"The reality is that the terrorism threat has been elevated throughout 2023, but the ongoing war in the Middle East has raised the threat of attack on Americans to a whole other level," Wray said in his testimony during the Oct. 31 hearing of the Senate Homeland Security Committee.
The FBI director told senators that homegrown violent extremists inspired by foreign terror organizations or domestic extremists targeting specific religious or ethnic groups might exploit the ongoing conflict to carry out attacks in the United States.
"In just the past few weeks, multiple foreign terrorist organizations have called for attacks against Americans and the West. We also cannot and do not discount the possibility that Hamas or another foreign terrorist organization may exploit the current conflict to conduct attacks here on our own soil," he said.
Moreover, Wray disclosed that Al Qaeda has issued its most specific call for attacks on the U.S. in years, while Islamic State leaders have ordered their followers to target Jewish communities. The FBI director also believes that Tehran and its proxies, like Hezbollah in Lebanon, are eyeing U.S. interests in the Middle East. Additionally, Iran aims to foster chaos without opening a second front with the U.S. or Israel. (Related: FBI warns: Hamas or other terrorist groups could attack United States.)
"Given that disturbing history, we are keeping a close eye on what impact recent events may have on those groups' intentions here in the United States and how those intentions might evolve," Wray said. He also stressed the risk of cyberattacks targeting American interests by Iran and other adversarial nations.
Wray, along with National Counterterrorism Center Director Christine Abizaid and Homeland Security Secretary Alejandro Mayorkas, pleaded with Congress to renew the snooping powers under Section 702 of the Foreign Intelligence Surveillance Act (FISA).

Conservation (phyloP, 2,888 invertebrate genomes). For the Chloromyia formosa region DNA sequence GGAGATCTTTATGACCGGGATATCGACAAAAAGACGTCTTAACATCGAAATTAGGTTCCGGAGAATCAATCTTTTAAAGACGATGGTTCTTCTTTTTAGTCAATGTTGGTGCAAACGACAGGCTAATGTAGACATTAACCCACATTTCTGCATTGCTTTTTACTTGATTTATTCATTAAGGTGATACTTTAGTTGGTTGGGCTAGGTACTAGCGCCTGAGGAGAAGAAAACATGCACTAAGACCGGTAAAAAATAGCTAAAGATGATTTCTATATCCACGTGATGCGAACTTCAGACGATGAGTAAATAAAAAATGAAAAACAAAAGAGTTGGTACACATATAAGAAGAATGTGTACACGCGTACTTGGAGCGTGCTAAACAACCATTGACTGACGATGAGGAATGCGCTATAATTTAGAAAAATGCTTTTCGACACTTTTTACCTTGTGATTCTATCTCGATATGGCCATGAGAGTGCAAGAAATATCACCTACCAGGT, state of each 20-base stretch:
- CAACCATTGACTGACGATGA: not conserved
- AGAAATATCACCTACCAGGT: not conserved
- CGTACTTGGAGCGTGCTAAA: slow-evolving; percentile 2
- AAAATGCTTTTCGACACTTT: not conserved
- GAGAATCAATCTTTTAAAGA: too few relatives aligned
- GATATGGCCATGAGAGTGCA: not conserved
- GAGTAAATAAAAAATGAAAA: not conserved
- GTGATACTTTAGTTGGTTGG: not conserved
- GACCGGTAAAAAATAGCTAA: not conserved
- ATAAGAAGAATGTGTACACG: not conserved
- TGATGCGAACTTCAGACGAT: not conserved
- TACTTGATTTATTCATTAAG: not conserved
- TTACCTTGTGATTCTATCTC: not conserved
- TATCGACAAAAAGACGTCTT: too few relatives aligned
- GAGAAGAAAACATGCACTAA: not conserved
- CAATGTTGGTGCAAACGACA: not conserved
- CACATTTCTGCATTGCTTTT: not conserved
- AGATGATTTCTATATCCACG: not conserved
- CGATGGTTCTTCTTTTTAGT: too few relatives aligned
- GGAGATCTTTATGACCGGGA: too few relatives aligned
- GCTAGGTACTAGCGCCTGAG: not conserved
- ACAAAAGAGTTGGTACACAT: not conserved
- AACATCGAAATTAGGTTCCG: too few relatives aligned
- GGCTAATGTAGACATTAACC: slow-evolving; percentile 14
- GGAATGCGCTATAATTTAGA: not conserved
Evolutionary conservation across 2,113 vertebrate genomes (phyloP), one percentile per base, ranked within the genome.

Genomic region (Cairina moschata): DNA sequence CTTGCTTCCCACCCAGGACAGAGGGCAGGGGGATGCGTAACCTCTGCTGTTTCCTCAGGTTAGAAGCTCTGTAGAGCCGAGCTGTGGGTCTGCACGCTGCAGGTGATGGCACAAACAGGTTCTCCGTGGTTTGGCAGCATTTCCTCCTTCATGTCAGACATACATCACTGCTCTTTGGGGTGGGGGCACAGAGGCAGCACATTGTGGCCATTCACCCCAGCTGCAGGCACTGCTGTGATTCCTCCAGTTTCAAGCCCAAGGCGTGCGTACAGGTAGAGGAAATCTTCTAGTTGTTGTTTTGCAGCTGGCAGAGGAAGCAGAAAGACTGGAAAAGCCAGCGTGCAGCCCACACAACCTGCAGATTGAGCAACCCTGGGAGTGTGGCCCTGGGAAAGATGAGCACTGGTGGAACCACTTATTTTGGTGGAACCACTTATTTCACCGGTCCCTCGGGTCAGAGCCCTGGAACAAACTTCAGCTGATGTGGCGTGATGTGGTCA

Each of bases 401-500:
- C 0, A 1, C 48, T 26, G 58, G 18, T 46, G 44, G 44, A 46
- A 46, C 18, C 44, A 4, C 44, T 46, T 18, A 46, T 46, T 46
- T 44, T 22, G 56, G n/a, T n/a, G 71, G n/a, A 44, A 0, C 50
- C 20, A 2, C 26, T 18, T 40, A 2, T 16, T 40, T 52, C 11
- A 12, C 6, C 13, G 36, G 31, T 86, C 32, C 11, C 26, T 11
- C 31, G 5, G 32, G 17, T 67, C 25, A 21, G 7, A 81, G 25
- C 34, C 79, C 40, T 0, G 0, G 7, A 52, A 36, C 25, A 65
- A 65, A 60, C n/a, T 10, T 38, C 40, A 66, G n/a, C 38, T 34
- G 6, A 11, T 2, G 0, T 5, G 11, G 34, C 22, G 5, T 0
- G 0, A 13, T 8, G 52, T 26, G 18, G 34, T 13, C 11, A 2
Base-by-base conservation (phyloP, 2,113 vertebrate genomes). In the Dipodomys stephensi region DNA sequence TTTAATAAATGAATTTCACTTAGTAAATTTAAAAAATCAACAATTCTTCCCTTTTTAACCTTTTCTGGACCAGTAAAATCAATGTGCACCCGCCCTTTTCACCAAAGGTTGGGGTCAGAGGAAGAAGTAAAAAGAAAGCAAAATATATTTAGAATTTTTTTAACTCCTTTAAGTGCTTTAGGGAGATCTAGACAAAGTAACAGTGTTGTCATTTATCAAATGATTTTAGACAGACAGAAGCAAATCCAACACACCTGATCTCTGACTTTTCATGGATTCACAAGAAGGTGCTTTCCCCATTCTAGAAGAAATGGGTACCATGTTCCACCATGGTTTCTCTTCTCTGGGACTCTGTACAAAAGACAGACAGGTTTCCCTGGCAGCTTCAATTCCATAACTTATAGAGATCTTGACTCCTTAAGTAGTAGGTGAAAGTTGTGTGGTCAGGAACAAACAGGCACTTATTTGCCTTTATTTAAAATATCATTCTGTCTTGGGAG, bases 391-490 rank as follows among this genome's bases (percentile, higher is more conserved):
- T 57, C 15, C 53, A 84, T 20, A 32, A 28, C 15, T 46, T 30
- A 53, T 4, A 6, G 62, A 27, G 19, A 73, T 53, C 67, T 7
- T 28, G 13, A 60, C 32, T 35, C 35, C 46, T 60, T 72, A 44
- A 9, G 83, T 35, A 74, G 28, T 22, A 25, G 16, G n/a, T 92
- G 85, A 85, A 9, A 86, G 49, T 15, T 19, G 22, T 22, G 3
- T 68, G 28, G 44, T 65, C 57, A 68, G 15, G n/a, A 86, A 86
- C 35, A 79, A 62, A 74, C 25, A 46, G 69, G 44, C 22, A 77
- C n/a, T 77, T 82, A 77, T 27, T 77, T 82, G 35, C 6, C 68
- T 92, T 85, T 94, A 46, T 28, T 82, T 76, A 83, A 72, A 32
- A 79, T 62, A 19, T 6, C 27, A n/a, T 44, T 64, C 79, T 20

"It would be absolutely devastating if the next time an adversary like Iran or China conducts a major cyberattack, we don’t see it coming because 702, one of our most important tools, was allowed to lapse," Wray said.
Section 702, which is set to expire at the end of the year, permits the U.S. government to conduct targeted surveillance of foreign nationals residing outside the U.S. without the need for a warrant. This law was enacted after the Sept. 11 terrorist attacks. Intelligence agencies were allowed to collect extensive data, such as emails, phone calls, texts and other communications from foreign nationals outside the country, even without a warrant.
The provision strictly prohibits intelligence agencies from using these powers to target Americans directly, as it would infringe on their Fourth Amendment rights. However, it allows for the "incidental" collection of data on U.S. citizens during interactions with foreign surveillance targets.
As the years passed, controversy and criticism dogged Section 702. Notably, a court opinion disclosed that FBI employees had wrongly accessed foreign surveillance data in search of U.S. senators' and a state senator's last names. Another FBI employee used the Social Security number of a state judge who had reported civil rights violations by a municipal police chief.
"The FBI continues to misuse authority under [the FISA's] Section 702. You would think we'd be going after foreigners. But we are using the FISA to go after Americans," said Sen. Rand Paul (R-KY). Given this, Congress is hesitant to renew it without substantial changes due to potential abuse.
Visit Surveillance.news to learn more about the unauthorized spying tactics of intel agencies in the United States.
Watch the Health Ranger Mike Adams recount how former President Barack Obama used a FISA warrant to spy on his successor Donald Trump.
This video is from the Health Ranger Report channel on Brighteon.com.